I have a test Server2k3 Domain running and although GP's etc is very good with an ICT staff of one (me) the RM deal may be better from a day to day management point of few especially as we get near to zero input from the Curriculum side as to what they require. So give them a package!!
29th April 2008, 01:31 PM #30
- Rep Power
In July 2007 after 4 months of testing, packaging software and creating new GPO's we deployed Vista Enterprise and Office 2007 to around 200 desktops using Windows 2003 Server, KMS, WDS and BDD.
We transitioned from Windows 2000 & Office 2000, there were a few small issues but nothing that we couldn't rectify with a macro, script or registry tweak. We opted for a PXE Boot 'lite touch' installation, we may move towards a 'zero touch' in the future.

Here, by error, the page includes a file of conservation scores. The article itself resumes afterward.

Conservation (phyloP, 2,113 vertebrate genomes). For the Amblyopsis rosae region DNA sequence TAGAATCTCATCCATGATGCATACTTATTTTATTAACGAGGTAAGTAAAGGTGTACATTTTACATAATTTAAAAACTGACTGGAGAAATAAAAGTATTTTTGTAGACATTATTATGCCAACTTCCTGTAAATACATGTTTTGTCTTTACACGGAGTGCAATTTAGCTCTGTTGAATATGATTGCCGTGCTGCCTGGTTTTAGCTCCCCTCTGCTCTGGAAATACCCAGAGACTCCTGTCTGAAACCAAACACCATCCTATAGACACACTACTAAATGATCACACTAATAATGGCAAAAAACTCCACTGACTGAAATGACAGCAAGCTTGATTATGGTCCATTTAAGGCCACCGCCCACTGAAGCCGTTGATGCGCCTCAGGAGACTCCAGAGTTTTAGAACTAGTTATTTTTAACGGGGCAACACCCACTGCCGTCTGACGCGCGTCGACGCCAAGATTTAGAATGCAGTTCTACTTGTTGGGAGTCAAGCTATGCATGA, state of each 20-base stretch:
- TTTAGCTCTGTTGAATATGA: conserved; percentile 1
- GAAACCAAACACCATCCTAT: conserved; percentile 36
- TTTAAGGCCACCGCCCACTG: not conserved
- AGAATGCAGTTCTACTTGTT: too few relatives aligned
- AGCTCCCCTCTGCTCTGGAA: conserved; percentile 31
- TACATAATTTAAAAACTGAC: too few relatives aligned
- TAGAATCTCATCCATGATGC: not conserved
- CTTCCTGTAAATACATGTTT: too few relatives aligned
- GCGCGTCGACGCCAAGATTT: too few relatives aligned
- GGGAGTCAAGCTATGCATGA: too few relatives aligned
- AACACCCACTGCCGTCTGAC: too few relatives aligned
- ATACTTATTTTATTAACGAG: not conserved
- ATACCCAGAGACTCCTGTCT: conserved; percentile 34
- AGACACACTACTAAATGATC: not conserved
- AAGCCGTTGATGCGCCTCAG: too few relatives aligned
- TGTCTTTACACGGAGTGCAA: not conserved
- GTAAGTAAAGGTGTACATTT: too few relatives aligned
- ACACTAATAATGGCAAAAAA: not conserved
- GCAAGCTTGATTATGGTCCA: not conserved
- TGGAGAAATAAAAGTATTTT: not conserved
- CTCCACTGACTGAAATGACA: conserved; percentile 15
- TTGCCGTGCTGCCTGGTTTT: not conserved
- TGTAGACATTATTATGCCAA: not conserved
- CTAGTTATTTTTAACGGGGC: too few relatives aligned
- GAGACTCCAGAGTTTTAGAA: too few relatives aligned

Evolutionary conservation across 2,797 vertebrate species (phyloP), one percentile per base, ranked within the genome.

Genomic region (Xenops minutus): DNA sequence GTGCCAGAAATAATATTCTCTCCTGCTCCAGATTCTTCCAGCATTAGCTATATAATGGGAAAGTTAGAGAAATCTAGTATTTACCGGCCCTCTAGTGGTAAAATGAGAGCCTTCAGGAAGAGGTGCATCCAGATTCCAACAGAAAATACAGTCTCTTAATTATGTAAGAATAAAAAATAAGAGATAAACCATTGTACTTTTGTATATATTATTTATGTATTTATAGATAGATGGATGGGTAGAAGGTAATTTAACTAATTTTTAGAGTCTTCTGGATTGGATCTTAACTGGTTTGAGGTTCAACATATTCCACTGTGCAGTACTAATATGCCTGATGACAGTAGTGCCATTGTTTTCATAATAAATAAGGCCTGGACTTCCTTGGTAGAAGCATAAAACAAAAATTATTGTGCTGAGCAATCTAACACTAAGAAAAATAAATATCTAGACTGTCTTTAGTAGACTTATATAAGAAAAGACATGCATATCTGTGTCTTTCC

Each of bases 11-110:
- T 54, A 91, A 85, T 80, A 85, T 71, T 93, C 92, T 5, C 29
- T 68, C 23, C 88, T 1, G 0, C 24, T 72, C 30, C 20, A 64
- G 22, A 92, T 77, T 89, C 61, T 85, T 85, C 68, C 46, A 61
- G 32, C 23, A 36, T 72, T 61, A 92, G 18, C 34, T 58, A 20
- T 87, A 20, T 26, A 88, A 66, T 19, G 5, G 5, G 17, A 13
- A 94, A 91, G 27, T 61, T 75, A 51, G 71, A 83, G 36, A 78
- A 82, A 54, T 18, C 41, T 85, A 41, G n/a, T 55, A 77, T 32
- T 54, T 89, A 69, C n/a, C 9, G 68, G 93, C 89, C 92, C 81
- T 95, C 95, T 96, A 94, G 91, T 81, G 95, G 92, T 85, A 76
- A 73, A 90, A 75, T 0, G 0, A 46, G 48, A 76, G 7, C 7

All in all it was a smooth deployment, user acceptance has been high with many users not even being phased by the new look and feel of Vista & Office 2007, something we flagged up as a potential risk in the planning stages.
A few weeks after deployment, having had very little feedback or helpdesk calls, we started to approach users to find out how they were getting on, pretty much every user looked at us with a puzzled expression and replied 'fine, why?' or 'ok thanks'
If anyone wants to know anything specific about our deployment I'd be happy to post replies here ...
Last edited by Benzini00; 29th April 2008 at 01:36 PM.